Mark Kerridge, managing director of Top 50 Indie, FW Kerridge, agrees: "Customers like a modern, well-lit forecourt but ease of use is one of the elements we have to consider too the ability to get on and off the forecourt easily and pay quickly. So having a stacking lane behind the pumps is important. If yours is a busy site, people need room to fill up and others need space to wait behind them. Additional parking is a now a priority and essential for those who want to shop."
Ezard says any ’wow’ factor is achieved in the design of the building/canopy be it design concept and/or materials. As with the Marlborough project, buildings tend to be either traditional or contemporary, dependant upon the site location and planning requirements.
"The majority of our clients obviously wish for their site to stand out from others, however we are conscious that cost is the basis of design, and aim to be cost effective rather than over-design using overly expensive materials. Instead we attempt to achieve ’differences’ by use of detailing/materials where appropriate. We’ve yet to receive the ’open cheque book’ design commission, however we are confident that our designs can continue to be developed without being uneconomical."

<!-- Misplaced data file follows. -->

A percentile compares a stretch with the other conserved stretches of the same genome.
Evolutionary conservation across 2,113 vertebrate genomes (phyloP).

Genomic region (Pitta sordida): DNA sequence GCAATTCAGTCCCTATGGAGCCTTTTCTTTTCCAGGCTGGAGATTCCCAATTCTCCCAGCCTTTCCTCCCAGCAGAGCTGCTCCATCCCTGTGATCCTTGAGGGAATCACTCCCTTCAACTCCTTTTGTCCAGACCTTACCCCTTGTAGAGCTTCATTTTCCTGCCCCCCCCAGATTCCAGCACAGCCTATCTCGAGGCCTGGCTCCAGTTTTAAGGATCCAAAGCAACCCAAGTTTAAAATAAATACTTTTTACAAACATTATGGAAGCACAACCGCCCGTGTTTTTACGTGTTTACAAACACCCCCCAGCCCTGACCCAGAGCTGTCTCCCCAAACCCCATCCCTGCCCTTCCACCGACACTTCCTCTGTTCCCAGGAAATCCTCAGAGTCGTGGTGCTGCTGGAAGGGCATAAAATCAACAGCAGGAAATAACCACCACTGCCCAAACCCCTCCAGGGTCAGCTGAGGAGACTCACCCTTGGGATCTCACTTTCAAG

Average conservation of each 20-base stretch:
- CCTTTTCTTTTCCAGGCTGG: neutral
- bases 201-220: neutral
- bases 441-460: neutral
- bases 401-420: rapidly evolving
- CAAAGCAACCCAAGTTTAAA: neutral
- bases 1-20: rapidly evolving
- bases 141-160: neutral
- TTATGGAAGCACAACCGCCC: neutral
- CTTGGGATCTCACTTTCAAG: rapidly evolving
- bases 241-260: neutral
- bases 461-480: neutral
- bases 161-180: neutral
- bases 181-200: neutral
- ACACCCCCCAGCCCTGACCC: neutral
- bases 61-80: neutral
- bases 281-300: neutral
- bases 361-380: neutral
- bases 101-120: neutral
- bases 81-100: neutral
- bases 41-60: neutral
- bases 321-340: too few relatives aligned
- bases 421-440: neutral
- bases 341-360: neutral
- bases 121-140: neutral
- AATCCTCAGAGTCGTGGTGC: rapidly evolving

John Mason, managing director, Peregrine Retail:
"There are some people who appreciate design but, at the same time, you do get people who come in, fill up and don’t notice what’s around them.
"With our Bridgwater site (pictured below), it was brand new so we wanted it to be prominent rather than run of the mill. We wanted to make a bit of a statement with it. But does it impact on sales? It probably does but I don’t know by how much. With its high canopy, we felt it would be light and airy, giving a real sense of height.
"The curvature of the canopy makes it look like a huge aircraft wing. It goes up in the air and just carries on to 35ft high. You can see it from a mile away. It’s modern, attractive and different and some of our customers will appreciate that. The shop window is made of 4m of glass so that’s open and light too. It gives it all an extremely open feel.
"When designing it, we looked at other sites but decided we wanted to take ours a step further to make it a bit different.
"As for equipment, all our new sites have LED lighting. We have three new developments going ahead this year and all will have boreholes, plus we’re going back to two existing sites and putting boreholes in them too. Each borehole represents an investment of circa £10,000 but it does give you, in effect, free water so it’s worth it."